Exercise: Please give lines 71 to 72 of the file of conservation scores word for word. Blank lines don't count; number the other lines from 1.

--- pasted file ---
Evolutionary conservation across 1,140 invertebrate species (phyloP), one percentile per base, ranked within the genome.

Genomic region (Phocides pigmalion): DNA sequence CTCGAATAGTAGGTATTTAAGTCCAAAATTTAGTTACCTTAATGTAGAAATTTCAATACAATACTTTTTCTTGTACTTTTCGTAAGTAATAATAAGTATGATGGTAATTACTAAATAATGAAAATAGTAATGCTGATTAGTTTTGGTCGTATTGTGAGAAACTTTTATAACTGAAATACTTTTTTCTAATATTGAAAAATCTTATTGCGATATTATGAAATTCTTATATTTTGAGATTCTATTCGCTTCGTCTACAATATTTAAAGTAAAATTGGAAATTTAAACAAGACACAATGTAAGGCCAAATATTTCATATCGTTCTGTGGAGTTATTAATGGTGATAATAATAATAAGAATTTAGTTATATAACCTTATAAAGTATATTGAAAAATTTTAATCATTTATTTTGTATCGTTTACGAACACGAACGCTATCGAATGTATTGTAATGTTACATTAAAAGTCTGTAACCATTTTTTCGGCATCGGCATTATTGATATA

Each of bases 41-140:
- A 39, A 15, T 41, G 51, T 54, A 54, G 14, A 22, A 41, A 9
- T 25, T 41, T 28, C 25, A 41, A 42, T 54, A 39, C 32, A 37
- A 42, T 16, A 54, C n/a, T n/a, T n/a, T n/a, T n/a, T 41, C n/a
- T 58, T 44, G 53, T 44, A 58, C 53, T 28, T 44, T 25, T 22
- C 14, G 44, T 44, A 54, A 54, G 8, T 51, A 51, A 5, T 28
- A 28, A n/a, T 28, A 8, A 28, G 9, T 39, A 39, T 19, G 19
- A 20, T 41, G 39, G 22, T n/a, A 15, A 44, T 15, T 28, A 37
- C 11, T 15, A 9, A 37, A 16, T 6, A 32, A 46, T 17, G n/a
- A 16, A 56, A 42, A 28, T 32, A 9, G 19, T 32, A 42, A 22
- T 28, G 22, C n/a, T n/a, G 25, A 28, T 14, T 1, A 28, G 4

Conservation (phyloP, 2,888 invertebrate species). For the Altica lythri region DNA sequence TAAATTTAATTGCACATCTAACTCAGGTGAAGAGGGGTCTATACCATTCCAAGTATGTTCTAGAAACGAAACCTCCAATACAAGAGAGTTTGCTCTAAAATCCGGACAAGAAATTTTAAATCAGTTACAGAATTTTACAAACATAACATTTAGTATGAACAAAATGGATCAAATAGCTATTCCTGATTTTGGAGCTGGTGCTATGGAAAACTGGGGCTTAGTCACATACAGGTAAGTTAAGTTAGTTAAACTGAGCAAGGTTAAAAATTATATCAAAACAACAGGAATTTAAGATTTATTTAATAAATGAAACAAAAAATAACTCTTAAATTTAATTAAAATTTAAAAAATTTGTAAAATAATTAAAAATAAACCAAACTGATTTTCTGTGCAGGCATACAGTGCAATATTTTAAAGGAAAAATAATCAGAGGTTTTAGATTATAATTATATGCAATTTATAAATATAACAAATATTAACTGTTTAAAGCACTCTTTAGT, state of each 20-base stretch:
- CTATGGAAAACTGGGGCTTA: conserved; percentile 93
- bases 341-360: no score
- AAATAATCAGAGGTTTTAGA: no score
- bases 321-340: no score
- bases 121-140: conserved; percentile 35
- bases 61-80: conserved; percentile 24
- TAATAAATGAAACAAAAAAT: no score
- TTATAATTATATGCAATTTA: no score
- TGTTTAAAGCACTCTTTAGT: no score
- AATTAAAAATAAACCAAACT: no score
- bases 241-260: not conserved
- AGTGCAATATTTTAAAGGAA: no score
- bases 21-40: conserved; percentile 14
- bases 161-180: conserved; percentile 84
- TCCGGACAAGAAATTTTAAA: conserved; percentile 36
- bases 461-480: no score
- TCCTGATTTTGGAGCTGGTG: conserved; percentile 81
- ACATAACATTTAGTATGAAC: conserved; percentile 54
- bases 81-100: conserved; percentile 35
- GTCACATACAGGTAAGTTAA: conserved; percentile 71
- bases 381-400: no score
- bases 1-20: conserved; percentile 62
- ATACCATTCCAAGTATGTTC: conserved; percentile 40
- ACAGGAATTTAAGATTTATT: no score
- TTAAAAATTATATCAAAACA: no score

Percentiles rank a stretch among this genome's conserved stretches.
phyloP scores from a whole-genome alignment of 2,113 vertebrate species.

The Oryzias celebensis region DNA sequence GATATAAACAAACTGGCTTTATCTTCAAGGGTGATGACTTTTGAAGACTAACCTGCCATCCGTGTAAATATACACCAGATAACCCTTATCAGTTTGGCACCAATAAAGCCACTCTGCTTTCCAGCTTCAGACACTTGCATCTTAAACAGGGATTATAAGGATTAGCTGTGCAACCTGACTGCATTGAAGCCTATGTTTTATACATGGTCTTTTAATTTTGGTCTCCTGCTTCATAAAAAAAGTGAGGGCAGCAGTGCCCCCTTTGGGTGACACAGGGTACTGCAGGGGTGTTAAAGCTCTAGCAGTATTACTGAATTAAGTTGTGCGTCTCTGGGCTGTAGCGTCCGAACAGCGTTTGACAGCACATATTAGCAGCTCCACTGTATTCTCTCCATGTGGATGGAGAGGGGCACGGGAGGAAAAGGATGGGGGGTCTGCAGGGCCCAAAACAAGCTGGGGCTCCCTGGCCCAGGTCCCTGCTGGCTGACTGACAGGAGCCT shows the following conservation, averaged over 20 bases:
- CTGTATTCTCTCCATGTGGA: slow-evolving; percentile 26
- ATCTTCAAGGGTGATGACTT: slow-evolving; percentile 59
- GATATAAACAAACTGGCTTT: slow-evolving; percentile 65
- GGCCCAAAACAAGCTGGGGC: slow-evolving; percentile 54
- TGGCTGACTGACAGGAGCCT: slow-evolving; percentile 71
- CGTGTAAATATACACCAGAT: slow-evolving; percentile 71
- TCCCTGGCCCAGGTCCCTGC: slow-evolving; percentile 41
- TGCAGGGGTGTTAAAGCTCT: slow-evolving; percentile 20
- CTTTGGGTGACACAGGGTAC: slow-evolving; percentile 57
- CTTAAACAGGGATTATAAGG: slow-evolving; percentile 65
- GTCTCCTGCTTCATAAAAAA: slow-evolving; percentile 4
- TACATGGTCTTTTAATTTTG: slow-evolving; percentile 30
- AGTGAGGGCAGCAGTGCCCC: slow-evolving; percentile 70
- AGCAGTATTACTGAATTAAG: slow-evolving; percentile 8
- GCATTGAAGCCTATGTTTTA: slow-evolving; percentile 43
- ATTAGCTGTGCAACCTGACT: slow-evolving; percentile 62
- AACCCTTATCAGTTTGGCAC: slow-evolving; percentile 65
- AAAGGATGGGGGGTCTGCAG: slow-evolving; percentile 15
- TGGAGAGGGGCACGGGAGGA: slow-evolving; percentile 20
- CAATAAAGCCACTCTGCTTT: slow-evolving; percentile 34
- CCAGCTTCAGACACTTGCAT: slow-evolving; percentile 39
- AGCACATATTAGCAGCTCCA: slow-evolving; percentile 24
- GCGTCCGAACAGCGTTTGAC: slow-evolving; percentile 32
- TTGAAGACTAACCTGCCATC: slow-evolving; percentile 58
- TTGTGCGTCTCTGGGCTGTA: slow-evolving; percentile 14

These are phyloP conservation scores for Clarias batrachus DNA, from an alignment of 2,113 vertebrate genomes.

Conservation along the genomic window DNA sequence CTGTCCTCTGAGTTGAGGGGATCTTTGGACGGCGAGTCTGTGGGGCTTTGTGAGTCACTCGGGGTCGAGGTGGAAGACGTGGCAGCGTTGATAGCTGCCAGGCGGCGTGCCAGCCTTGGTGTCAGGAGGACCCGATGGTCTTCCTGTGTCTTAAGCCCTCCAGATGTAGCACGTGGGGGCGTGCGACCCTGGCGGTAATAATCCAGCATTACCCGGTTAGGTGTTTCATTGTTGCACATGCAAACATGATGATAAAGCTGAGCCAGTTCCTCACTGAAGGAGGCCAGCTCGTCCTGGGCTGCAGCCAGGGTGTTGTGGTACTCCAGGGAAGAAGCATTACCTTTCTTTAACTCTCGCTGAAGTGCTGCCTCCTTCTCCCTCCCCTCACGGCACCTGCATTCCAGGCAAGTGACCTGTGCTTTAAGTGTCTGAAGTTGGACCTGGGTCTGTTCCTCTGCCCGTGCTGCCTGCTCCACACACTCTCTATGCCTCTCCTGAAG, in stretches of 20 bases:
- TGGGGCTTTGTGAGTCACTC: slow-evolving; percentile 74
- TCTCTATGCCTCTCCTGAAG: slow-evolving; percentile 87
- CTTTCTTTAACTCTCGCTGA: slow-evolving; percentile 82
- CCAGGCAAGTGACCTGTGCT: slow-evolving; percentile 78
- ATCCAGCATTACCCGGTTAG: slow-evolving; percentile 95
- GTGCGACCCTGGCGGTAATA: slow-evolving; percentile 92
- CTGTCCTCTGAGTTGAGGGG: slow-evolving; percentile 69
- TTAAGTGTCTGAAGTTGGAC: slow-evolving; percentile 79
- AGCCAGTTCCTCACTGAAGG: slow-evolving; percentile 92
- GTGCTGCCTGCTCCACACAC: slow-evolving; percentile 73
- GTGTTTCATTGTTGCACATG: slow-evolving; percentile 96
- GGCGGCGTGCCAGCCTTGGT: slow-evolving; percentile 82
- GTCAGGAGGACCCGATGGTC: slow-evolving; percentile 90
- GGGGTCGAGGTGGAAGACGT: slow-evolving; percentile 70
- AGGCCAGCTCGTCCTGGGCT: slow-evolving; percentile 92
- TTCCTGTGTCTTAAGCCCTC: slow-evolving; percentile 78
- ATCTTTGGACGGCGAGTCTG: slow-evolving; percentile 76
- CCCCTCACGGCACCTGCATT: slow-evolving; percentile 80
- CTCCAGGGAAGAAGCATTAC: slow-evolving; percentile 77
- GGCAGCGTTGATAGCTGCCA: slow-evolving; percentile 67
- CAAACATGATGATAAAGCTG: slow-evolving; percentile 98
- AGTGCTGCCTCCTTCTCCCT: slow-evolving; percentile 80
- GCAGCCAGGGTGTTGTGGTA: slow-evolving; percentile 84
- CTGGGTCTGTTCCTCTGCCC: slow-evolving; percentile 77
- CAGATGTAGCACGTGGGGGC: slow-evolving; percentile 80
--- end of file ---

- TCTCTATGCCTCTCCTGAAG: slow-evolving; percentile 87
- CTTTCTTTAACTCTCGCTGA: slow-evolving; percentile 82